Performing a dance from a movie

Newly married couple dancing in field

Turning fantasy into reality and performing a dance seen in a movie or television program holds a great appeal to some couples and can certainly be a thrill for your wedding dance.  The idea can seem exciting but there are pitfalls of which you should be aware before you make your final decision.

It is important that you understand that the dancers you see in the movies are professionals, many of whom have danced their entire lives. Take for example the male lead in Dirty Dancing, Patrick Swayze, who virtually grew up in the ballet dance studio owned by his mother and his lifetime career was as a dancer and actor.

There are various well known dance scenes from movies that are performed by actors who are not professional dancers but do have some dance skills plus abundant charisma. Often they are partnered by a more accomplished dancer to make them appear better than they are and often the dance sequence is highly glamorised by use of camera and special effects. The Tango scene with Richard Gere and Jennifer Lopez in the movie Shall We Dance is one such example; remove the camera and special effects and the edit suite work and that dance would be reduced to relatively simple steps and would lose about 75% of its interest and pizzazz.

So you need to consider the fact that you and your partner are not professional dancers and quite likely have no dance background at all and that you will not have the advantage of movie effects for your wedding dance.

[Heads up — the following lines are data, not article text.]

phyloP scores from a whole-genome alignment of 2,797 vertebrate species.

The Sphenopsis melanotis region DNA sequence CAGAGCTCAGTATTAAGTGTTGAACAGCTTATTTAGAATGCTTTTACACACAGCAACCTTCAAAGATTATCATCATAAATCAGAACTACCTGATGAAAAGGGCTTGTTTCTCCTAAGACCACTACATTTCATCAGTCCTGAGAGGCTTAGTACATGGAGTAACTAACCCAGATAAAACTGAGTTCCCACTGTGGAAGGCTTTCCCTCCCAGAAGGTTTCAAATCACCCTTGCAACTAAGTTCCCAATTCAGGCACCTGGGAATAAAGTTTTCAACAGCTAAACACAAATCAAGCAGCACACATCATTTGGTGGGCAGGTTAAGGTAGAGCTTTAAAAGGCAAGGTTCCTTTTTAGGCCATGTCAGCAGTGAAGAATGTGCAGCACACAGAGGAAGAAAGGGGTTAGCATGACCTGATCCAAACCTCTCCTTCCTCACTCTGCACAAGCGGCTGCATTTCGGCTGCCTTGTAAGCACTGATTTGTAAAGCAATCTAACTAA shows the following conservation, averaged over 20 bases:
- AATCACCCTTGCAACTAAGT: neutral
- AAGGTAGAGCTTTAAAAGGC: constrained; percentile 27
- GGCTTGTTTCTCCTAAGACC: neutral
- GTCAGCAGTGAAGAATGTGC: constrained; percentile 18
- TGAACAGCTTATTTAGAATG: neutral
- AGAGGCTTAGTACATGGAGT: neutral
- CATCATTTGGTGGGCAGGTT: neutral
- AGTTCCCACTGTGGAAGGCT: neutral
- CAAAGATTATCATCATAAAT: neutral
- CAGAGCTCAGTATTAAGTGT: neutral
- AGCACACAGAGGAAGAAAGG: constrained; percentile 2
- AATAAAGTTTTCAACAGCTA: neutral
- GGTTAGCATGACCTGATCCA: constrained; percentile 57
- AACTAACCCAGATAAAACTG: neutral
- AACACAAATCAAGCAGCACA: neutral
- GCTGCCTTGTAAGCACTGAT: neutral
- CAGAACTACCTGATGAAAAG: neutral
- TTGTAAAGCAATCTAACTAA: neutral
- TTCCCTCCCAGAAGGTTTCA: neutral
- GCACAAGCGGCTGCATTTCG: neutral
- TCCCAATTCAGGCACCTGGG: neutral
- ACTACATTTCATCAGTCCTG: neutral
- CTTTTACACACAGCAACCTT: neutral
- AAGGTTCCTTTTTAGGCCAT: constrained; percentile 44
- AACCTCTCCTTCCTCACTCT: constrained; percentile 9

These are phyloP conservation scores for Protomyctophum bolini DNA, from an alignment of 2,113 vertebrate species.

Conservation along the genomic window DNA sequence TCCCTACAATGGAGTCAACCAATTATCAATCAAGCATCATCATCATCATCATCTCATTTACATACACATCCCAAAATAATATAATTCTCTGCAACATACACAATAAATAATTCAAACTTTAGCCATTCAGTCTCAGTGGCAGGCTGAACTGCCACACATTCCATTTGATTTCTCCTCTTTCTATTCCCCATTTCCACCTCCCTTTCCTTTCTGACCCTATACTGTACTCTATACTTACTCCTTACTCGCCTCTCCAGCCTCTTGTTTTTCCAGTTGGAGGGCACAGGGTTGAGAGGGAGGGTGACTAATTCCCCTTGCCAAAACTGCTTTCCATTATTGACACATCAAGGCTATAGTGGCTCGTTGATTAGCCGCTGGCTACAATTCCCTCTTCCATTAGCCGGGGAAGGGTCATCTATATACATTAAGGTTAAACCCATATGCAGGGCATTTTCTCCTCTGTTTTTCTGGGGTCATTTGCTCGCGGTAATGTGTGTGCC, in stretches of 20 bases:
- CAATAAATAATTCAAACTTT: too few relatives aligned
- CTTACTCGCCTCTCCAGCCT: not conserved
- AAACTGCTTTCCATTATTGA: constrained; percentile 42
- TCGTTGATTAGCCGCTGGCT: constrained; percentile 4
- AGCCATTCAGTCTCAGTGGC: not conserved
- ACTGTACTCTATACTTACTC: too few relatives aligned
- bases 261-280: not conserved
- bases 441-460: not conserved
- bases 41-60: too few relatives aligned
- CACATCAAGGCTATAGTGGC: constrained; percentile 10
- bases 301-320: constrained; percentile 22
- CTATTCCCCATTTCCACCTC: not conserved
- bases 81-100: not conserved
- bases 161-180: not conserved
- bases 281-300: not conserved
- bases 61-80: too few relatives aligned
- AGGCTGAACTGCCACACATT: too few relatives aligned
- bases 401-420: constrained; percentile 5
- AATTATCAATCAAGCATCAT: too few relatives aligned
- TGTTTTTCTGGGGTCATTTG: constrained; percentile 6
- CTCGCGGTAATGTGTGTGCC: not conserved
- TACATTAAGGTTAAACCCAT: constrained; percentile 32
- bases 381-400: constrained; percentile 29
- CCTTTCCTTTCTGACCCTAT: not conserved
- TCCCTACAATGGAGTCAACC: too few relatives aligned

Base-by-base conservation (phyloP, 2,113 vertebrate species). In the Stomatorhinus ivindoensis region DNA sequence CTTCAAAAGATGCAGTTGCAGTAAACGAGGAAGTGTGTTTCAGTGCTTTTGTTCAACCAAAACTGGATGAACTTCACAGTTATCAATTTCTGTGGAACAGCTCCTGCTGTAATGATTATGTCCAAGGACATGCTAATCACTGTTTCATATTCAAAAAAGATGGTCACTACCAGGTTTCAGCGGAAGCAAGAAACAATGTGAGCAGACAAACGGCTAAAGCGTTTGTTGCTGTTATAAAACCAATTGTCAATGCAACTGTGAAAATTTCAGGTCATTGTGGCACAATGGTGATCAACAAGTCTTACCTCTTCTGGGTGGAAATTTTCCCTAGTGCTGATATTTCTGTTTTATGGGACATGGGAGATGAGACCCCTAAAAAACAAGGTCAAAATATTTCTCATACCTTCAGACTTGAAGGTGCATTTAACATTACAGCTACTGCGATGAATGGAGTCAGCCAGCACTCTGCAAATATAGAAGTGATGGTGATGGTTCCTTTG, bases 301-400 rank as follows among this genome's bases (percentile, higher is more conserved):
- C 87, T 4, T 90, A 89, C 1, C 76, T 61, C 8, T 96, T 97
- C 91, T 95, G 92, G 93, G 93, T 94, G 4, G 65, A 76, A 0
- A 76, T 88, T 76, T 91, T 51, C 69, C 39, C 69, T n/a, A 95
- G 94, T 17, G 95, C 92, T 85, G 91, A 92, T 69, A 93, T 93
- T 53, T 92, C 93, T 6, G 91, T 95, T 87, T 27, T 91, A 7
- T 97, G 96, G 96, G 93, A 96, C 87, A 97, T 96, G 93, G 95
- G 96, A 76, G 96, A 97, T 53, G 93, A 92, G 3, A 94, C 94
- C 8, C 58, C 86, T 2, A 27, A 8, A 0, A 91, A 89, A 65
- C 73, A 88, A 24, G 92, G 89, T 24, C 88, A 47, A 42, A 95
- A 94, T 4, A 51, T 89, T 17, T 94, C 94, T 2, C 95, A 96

Having said that, I do not discourage those who want to learn and perform a dance from a movie but I do try to encourage a balanced reality about it, especially those who have not danced before.

A wiser and safer choice would be to commence with the idea of learning a dance ‘similar’ to the one you want with the steps and the choreography based on the movie but with room to modify or simply the dance to suit your skill level. You can always add to the dance and bring it closer and closer to the actual movie as your lessons progress and your skill develops.

I’ve had students come for lessons with their hearts absolutely set on performing a specific dance, the Tango from Shall We Dance for example, and getting upset, frustrated or disappointed when they find they don’t have the skills to be able to learn that in the time they have before the wedding, if indeed, at all and the dance becomes a problem rather than a pleasure.

The only way to discover in advance if it is possible for you to learn a dance from a movie is to have one or two lessons to establish if you have the skill or potential skill to pull it off.  This will also give some idea of how many lessons you would need to have and consequently the time you’d need to put into it.

It is much easier and certainly more practical if you are prepared to compromise and allow the teacher to adapt the dance to suit you, but you should still start your lessons well in advance to ensure you can achieve what you want.

I have frequent requests from couples to teach them the famous dance from Dirty Dancing, but very few who budget enough lessons and allow enough time before the wedding to actually learn it.

On the other hand, it’s actually a fairly straightforward and simple task to teach some basic steps of that same dance, to the same music, add one of two of the well known moves used in the movie and come up with a personalised version of the dance that is still recognisable, easy to learn, easy to perform and great fun.

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